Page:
trauma (reviewed in De Bandt and Cynober, 2006). Of these, four reported no beneficial effect on nitrogen balance, whereas three found positive results. The number of patients in each study tended to be small (ranging from 5 to 101, mean = 31) and the patients were heterogeneous in terms of type and severity of trauma.
A prospective, randomized controlled study of patients undergoing curative hepatic resection found that perioperative oral nutrition including BCAAs resulted in higher serum erythropoietin concentrations than a control diet (for patients who did not have hepatitis). The authors suggested that higher erythropoietin concentrations might provide protection from ischemic injury (Ishikawa et al., 2010).
When BCAAs were added as additional therapy to the ketogenic diet of children with refractory epilepsy, 13 out of 17 benefited, with a 50–100 percent seizure reduction compared to the ketogenic diet alone (Evangeliou et al., 2009). The authors suggested that BCAAs may not only increase the effectiveness of the ketogenic diet, but that the diet could be more easily tolerated by the patients because of the change in the ratio of fat to protein.
Cole and colleagues reported that brain-injured mice exhibited cognitive improvement when treated with BCAA-supplemented drinking water (each BCAA at a concentration of 100 mM), beginning two days after injury (Cole et al., 2010). The injury was a 20 millisecond pressure pulse of saline to the dura, and hippocampal-dependent cognition was assessed using a conditioned fear response. Responses diminished by approximately 50% in the injured mice compared to sham controls, whereas injured mice drinking BCAA-supplemented water behaved no differently from controls. In addition to behavioral assessments, Cole et al. (2010) analyzed synaptic function in vitro. The excitatory postsynaptic potentials generated in hippocampal slices from injured mice were diminished compared to sham controls, but incubating the slices with BCAAs at concentrations of 100 μM fully restored synaptic function (Cole et al., 2010).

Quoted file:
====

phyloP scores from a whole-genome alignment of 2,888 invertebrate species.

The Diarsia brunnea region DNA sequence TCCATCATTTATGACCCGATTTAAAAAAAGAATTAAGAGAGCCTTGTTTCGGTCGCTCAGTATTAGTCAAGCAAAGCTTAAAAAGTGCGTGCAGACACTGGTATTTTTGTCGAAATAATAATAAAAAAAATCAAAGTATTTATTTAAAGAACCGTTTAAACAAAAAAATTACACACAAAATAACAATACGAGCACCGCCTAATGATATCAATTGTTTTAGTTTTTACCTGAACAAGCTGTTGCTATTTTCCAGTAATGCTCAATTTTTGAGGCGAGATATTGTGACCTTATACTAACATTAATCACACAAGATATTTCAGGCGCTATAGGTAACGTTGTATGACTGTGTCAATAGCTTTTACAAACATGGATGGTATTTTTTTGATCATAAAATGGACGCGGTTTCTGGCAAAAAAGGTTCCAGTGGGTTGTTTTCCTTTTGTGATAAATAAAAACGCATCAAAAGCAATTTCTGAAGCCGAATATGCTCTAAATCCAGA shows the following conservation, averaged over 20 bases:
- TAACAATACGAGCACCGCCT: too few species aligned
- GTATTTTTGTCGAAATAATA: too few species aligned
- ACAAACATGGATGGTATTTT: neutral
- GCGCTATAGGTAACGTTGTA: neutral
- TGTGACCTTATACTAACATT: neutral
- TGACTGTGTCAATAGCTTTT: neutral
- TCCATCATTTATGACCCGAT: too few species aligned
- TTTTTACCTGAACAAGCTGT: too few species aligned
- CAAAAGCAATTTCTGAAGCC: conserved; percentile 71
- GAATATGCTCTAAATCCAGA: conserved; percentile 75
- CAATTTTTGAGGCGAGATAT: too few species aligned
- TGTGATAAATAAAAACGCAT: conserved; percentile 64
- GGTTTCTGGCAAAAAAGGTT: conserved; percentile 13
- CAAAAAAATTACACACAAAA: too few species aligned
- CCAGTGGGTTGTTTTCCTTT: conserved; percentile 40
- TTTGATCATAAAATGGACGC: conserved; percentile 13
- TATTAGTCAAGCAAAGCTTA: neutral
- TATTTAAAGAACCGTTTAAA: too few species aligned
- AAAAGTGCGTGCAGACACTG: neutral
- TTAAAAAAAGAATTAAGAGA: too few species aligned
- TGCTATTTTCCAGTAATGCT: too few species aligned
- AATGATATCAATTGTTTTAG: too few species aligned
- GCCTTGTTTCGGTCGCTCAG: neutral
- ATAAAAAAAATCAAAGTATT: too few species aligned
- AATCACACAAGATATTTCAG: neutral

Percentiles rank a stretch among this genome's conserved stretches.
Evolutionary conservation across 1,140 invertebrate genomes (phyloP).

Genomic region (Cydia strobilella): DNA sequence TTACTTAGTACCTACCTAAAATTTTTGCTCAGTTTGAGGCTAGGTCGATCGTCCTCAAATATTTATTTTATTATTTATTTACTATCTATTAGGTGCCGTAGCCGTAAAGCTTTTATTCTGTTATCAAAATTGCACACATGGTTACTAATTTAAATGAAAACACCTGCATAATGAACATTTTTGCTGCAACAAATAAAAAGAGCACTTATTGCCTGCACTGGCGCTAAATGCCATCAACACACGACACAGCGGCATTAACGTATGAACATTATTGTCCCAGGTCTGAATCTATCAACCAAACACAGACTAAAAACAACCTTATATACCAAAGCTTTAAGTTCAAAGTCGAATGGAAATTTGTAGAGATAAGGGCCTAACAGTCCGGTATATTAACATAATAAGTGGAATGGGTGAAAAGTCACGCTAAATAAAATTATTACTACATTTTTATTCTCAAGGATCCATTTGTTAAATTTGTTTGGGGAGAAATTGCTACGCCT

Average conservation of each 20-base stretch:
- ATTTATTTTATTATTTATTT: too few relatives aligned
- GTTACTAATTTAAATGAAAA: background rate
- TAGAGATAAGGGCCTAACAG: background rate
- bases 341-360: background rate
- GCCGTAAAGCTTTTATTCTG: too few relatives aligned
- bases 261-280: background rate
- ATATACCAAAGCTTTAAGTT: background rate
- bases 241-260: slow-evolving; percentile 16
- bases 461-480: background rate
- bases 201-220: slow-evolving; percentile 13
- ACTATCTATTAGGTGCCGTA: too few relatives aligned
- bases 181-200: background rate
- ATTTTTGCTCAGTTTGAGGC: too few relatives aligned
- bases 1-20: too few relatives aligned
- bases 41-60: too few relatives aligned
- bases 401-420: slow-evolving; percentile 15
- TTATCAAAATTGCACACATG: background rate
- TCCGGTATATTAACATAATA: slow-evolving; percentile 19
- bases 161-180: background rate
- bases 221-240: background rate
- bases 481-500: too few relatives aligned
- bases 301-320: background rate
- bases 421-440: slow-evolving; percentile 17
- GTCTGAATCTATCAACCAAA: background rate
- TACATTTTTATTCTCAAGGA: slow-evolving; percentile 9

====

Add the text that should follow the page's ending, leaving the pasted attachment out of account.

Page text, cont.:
Leucine and other essential amino acids are necessary, and their benefit in increasing protein synthesis and lean body mass is well documented. However, there are not yet compelling data to support a recommendation to supplement rations with BCAAs to ameliorate or treat TBI. There is some indication from a pilot study that BCAAs might act synergistically with a ketogenic diet in epilepsy, one of the many possible sequelae of TBI.
The only randomized clinical trial (Ott et al., 1988) suggests that intravenous infusion of BCAAs may be beneficial for maintaining positive nitrogen balance following TBI, but the influence of BCAAs on morbidity and mortality was not reported. There is one encouraging animal study in which mice supplemented with BCAAs (dissolved in water at 100 mM) showed improvements in cognition and diminished excitatory potentials in hippocampal slices (Cole et al., 2010). Taken altogether, however, there is not enough evidence from animal studies to support initiating research in humans.
Because a large percentage of military personnel take BCAAs as supplements to their diets, BCAAs should be included in the dietary intake assessments of TBI patients in medical treatment facilities to identify preinjury nutritional intake and status, as well as nutritional intake during the various stages of treatment. The data could be used to establish potential relationships between preinjury nutritional intake/status and recovery progress.